Countdown to Showdown Over Alabama One
A legal blowup over one of Alabama’s largest credit unions was set off by the dealings of Danny Ray Butler — now serving time for fraud in a federal pen. A final battle for control of the Tuscaloosa credit union is slated for a court hearing this month.
The Ides of March could mark the end of a long and bitter feud for control of the Tuscaloosa-based Alabama One Credit Union, one of the state’s largest credit unions, with 60,000 members and nearly $600 million in assets. Founded in 1951 as the BFGoodrich Credit Union, it has 21 offices around the state.
The miasma surrounding Alabama One for the past three years has been thickened by accusations of fraud, mismanagement, cronyism, secret meetings and half a dozen or so lawsuits, as well as conservatorship.
The turmoil prompted the Alabama Credit Union Administration, which supervises and regulates the state’s credit unions, to place Alabama One in conservatorship in August 2015, and acting as conservator, terminate a number of directors and officers.
“The credit union administration voted to conserve Alabama One Credit Union and appointed itself the conservator, so the credit union administration is wearing two hats,” says Robert Reynolds, an attorney appointed as assistant U.S. Attorney for the Northern District of Alabama to represent the ACUA. “It serves as the conservator over Alabama One; it also is the board that oversees all 67 state credit unions.”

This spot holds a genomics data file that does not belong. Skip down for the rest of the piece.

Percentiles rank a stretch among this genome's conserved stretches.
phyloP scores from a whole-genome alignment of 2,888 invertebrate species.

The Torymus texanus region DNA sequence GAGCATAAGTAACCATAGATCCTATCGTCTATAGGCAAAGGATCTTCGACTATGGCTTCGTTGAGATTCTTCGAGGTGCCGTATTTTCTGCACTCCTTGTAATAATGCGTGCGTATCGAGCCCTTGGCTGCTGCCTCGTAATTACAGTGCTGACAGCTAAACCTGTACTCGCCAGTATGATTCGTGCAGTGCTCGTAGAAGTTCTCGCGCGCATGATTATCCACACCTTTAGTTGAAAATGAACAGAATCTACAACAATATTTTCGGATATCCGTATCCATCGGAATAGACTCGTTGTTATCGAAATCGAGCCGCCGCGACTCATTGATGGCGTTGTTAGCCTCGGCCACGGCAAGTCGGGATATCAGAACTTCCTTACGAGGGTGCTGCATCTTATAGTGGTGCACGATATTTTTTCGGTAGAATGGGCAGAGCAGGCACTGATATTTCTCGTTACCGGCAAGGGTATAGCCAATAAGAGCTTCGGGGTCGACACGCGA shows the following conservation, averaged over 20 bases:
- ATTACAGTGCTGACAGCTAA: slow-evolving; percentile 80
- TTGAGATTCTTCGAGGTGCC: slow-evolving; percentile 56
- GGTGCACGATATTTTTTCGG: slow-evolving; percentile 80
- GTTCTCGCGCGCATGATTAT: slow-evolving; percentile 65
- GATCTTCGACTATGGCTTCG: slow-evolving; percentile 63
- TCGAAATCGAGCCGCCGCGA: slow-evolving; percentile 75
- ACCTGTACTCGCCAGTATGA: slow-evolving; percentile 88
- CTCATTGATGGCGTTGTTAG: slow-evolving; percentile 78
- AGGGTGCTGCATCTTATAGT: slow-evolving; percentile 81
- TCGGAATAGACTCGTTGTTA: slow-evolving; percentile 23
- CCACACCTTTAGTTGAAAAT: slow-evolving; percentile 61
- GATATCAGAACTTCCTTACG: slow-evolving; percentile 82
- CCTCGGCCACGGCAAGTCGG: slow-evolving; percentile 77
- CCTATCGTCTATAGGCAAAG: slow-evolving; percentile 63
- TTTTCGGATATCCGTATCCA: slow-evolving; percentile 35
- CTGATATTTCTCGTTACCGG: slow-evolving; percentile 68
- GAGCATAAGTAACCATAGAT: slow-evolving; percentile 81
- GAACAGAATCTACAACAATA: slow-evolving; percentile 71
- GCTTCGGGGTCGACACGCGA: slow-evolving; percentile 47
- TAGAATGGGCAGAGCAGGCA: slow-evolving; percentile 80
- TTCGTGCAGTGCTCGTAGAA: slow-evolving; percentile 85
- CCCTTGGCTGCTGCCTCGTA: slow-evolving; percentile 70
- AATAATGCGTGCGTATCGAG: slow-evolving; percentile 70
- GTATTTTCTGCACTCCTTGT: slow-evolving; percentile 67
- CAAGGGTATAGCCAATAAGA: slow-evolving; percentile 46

“That decision to conserve was not a decision by the ACUA administrator,” Reynolds says. “It was a decision by the board, and the board is composed of CEOs and other executive officers of other Alabama state chartered credit unions.”
“This is not a board of political appointees,” Reynolds says. “This is as close to a jury of your peers as you can get, because the board that is sitting in judgment of whether to conserve a credit union is made up of the CEOs of other credit unions. So an independent board made the decision to conserve.”
Reynolds says the board made its decision based on information from examiners from both the Alabama Credit Union Administration and the National Credit Union Administration.